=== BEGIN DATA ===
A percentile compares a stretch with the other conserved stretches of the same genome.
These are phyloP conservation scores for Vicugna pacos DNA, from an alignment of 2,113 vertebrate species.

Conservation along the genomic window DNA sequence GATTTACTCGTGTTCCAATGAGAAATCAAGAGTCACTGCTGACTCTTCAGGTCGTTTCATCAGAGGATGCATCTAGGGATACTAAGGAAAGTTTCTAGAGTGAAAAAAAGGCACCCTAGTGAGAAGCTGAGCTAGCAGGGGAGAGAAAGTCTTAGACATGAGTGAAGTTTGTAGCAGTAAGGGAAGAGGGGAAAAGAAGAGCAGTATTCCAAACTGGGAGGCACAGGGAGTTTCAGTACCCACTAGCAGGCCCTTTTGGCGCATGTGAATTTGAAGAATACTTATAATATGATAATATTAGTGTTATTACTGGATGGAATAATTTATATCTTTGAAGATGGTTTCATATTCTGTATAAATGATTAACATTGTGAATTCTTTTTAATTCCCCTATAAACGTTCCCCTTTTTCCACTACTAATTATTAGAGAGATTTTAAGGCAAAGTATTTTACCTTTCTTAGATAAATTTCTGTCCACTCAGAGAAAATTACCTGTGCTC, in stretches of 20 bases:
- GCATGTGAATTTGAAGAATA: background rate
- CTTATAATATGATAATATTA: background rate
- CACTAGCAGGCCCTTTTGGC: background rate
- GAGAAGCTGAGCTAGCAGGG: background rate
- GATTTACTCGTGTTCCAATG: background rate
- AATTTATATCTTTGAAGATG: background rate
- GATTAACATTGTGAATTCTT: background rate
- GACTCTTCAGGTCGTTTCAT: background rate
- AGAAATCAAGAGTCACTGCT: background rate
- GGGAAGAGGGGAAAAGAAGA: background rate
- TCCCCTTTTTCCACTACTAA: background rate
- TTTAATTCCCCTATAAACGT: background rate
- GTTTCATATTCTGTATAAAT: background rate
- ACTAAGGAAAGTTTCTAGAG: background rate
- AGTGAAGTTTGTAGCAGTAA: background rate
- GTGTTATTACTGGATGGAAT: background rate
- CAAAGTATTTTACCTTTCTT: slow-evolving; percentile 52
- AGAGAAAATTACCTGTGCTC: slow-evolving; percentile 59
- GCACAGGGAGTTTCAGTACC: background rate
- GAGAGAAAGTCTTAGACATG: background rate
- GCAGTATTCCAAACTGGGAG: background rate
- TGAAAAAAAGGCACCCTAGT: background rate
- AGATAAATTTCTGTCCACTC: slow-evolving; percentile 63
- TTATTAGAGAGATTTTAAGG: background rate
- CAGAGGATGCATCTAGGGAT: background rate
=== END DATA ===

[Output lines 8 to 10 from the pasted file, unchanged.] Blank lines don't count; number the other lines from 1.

- GATTTACTCGTGTTCCAATG: background rate
- AATTTATATCTTTGAAGATG: background rate
- GATTAACATTGTGAATTCTT: background rate